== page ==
Reduce the Risk Associated with Poor Recordkeeping
Both legal and compliance risks can be mitigated through robust recordkeeping practices. This includes:
- Ensuring you have updated policies and procedures in place that specify exactly what the requirements for recordkeeping are (from record creation through to storage, access, and disposal), as well as the roles and responsibilities of different employees.
- Ongoing training of employees at every level in the organization on recordkeeping best practices, compliance obligations, and their personal roles and responsibilities.
- Continued monitoring and auditing of processes and systems to ensure that policies are being effectively implemented and to identify gaps or areas of risk. Organizations can then proactively address non-compliance issues and take corrective actions.
- Creating record retention and disposal processes that make sure you are hitting the document storage sweet spot – keeping them for as long as you are supposed to, but discarding them when they are no longer needed. It is also important to dispose of records securely and thoroughly.
- Ensuring all the mechanisms are in place to guarantee data security and privacy. This means controlling who has access to data, ensuring appropriate encryption, setting up firewalls, and other safety measures.
- Keeping an eye on third-party vendors and making sure they also meet compliance standards is important and is often a legal or regulatory requirement. So make sure you do your due diligence and regularly monitor their recordkeeping practices.
In addition to these basic steps, it is also important to make sure you have the mechanisms available to authenticate documents and verify the integrity of records. It is also always important to stay updated on regulatory changes and developments in recordkeeping, particularly for your industry.
Record Retention Programs And Why You Should Have One
Every organization needs a records retention program with the financial and manpower resources to run it efficiently. A records retention program is the framework that governs an organization’s management of its paper and digital records from inception through to disposal. The program aims at optimizing efficiency and ensuring compliance by regulating practices around record creation, use, handling, and disposal.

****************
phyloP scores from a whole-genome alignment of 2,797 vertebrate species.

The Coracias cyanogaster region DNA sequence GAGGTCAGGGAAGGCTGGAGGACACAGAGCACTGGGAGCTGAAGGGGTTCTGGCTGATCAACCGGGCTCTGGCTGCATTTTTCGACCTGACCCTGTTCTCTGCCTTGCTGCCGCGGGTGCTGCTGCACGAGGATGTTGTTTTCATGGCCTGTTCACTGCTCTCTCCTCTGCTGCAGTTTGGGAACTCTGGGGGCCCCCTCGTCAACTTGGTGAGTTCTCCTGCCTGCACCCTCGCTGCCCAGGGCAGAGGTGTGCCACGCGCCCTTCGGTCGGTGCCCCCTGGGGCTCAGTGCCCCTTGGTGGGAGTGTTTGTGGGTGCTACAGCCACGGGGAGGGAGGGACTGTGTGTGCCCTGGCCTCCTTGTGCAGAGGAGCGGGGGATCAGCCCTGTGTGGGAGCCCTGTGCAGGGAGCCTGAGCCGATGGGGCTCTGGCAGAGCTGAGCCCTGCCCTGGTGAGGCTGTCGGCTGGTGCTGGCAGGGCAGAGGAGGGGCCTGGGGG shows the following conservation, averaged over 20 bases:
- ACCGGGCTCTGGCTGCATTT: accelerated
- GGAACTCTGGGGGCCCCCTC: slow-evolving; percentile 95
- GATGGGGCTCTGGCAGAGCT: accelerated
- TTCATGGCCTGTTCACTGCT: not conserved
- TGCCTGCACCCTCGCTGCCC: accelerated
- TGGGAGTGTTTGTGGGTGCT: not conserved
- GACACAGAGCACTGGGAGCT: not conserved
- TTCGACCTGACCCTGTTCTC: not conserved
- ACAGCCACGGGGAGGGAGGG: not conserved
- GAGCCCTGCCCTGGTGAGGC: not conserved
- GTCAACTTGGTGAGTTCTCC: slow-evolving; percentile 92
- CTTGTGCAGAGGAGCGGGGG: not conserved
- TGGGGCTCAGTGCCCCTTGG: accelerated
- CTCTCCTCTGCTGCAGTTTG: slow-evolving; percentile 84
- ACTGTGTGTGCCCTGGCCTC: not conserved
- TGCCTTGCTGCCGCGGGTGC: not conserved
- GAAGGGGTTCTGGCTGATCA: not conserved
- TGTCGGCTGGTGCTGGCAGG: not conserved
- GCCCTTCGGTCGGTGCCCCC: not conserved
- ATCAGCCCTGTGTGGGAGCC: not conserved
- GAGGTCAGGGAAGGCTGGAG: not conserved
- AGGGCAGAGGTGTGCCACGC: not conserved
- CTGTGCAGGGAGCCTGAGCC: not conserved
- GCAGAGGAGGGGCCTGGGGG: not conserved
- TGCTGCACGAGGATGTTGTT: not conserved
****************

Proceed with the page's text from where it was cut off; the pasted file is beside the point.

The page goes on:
There is no one-size-fits-all program, and each organization will need to follow some steps to tailor make a framework that meets their needs.
- Step 1: Identify the different types of records in your organization and the media in which they are stored.
- Step 2: Identify the business needs for those documents (making sure the ones you have are needed, and what you need you have) and set a retention period for those documents.
- Step 3: Identify how documents are created, distributed, stored, and retrieved, taking into account your resources and hardware capabilities.
- Step 4: Determine how documents will be permanently deleted or discarded.
- Step 5: Once an organization has decided on its rules and procedures, it must officially document them so that they can be implemented.
- Step 6: It must be the responsibility of someone in the organization to review legislative and regulatory requirements so that policies and processes can be updated as needed.
Manage Your Recordkeeping Risks
By prioritizing effective recordkeeping, organizations can navigate the complex landscape of legal and regulatory requirements, setting themselves up for long-term success and risk mitigation. Effective recordkeeping is not just a legal and regulatory necessity; it is a strategic advantage that empowers businesses to operate with confidence in an ever-evolving business environment.
LeapXpert is a critical partner in the journey to full compliance. Our mobile communications platform maintains a complete record of all conversations between enterprise employees and customers to ensure that data privacy and governance standards are met. Integrated with leading third-party archiving, surveillance, and analytics platforms, all messaging records are securely stored and available alongside all the existing business data. Book a demo now.